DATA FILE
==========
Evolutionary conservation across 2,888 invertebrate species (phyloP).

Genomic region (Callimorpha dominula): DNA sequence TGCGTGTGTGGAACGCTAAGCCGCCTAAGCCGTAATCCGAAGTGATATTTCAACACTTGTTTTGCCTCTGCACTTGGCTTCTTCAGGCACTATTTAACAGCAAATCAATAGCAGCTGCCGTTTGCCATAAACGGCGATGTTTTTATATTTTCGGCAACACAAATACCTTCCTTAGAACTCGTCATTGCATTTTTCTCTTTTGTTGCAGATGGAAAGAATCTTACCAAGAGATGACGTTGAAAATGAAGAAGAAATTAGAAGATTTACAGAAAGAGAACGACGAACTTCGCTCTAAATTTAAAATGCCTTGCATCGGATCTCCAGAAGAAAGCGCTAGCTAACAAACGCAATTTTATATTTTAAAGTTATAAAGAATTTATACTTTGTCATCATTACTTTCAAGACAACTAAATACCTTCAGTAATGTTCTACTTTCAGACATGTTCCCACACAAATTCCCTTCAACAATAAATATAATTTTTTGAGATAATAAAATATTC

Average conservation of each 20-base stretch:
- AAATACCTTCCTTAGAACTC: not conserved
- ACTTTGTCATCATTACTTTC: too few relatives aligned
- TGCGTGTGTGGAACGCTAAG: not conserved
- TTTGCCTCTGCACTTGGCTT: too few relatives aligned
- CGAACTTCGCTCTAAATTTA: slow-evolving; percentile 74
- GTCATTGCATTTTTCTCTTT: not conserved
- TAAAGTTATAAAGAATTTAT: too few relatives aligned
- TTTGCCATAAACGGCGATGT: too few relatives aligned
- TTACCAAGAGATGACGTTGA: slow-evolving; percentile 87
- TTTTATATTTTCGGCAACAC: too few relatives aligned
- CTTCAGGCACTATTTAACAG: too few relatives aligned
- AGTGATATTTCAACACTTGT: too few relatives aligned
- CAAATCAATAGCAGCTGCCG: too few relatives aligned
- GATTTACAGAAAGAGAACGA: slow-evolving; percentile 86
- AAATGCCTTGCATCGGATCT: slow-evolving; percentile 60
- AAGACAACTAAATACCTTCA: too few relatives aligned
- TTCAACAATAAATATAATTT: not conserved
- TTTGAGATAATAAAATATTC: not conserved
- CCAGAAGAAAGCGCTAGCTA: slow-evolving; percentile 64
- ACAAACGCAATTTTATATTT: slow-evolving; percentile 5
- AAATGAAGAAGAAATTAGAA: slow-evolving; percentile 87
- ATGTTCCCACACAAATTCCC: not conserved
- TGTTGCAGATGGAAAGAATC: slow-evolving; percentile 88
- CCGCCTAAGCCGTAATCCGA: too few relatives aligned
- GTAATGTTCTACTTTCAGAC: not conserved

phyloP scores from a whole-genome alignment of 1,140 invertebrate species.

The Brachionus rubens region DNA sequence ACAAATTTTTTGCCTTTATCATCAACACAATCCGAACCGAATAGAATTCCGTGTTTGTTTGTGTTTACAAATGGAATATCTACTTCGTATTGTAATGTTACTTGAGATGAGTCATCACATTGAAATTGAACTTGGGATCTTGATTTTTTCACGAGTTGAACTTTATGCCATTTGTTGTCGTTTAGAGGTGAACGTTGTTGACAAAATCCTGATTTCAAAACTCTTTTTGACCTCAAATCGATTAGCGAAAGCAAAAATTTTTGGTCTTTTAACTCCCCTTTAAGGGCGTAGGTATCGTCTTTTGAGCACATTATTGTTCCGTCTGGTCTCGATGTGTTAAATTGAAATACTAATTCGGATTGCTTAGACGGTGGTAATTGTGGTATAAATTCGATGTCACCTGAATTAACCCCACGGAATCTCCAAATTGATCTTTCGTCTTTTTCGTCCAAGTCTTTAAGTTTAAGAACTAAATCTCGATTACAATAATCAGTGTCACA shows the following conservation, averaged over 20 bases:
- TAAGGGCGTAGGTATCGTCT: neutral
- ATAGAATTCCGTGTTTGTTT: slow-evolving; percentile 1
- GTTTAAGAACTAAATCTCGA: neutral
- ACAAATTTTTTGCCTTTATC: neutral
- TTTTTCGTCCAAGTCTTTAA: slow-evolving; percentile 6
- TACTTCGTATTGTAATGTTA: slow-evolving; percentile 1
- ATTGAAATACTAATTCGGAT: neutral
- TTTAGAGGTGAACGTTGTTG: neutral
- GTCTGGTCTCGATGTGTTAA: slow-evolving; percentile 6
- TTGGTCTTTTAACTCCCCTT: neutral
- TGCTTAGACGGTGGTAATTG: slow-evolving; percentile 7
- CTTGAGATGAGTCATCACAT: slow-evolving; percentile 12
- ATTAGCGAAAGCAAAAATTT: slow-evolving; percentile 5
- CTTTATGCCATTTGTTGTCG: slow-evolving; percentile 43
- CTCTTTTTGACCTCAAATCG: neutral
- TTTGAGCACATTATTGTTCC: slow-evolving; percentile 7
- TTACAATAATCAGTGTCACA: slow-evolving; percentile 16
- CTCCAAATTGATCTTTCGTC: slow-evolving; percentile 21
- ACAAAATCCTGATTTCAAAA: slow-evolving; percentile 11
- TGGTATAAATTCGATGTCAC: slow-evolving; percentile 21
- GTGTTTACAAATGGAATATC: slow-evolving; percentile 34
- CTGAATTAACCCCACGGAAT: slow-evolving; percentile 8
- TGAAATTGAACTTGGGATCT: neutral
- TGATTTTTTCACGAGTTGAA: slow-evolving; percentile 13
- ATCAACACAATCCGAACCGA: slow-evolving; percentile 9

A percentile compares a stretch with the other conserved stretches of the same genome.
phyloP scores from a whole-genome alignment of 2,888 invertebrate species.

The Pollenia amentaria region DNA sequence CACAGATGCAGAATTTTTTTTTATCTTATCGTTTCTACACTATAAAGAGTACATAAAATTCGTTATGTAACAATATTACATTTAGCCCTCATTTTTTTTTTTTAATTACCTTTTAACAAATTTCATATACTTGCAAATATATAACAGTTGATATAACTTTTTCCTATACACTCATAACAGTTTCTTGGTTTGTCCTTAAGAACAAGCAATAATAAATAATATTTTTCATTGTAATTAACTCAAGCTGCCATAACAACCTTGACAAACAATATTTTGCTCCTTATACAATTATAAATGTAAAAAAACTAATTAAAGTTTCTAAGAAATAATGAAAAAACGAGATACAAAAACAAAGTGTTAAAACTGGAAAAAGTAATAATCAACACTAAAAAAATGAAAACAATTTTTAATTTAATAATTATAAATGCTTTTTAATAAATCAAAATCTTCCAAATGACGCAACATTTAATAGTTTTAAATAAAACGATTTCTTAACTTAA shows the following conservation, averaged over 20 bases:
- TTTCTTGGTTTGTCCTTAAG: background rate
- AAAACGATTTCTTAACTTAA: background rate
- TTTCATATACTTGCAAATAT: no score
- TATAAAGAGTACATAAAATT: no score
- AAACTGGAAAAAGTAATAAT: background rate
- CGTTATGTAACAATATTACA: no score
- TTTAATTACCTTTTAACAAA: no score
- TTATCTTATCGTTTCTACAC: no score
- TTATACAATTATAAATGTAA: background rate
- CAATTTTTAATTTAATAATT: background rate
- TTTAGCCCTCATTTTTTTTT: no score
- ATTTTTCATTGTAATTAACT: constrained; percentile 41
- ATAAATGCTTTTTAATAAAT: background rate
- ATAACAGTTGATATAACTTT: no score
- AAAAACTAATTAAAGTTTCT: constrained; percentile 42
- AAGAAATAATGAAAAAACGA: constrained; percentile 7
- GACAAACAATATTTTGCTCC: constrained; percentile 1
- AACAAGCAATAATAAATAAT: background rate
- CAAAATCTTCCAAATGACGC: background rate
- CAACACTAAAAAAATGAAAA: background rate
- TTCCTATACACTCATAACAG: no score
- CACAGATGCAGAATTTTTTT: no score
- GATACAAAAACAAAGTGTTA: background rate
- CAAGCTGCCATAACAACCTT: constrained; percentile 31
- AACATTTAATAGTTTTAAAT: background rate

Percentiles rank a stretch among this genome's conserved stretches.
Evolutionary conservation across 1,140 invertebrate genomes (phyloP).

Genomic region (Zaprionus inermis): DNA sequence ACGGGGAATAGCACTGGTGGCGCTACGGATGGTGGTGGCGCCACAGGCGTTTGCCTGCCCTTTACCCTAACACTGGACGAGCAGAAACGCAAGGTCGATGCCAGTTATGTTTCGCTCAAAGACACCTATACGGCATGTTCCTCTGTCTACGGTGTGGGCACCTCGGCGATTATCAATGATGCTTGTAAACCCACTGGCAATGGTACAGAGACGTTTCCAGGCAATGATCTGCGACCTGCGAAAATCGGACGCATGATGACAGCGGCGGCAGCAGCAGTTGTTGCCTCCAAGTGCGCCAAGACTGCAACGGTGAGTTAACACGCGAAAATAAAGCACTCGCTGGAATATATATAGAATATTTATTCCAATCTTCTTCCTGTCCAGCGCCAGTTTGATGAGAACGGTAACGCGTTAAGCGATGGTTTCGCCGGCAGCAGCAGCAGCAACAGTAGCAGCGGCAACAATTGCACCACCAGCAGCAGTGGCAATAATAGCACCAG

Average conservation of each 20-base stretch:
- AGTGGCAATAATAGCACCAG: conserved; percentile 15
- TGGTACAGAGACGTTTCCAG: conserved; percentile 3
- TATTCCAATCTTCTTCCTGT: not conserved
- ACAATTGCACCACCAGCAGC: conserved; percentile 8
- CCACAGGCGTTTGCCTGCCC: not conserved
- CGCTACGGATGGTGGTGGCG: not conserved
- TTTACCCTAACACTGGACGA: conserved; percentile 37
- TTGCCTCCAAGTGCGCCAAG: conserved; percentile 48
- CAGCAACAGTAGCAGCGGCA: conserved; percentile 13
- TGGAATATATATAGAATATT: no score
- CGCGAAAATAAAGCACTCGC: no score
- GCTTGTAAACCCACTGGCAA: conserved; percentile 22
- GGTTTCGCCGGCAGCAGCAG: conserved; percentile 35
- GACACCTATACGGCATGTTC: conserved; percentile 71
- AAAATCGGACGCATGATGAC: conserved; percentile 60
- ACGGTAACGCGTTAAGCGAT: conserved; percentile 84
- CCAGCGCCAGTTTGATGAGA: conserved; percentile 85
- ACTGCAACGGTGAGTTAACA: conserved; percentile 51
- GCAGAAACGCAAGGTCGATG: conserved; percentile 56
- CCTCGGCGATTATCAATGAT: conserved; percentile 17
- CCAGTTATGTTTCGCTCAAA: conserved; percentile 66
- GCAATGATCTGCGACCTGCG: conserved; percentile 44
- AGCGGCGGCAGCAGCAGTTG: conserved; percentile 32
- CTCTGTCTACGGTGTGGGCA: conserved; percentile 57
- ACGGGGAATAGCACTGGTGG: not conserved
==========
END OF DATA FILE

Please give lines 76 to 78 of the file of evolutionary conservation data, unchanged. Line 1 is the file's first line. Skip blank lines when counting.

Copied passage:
- AACAAGCAATAATAAATAAT: background rate
- CAAAATCTTCCAAATGACGC: background rate
- CAACACTAAAAAAATGAAAA: background rate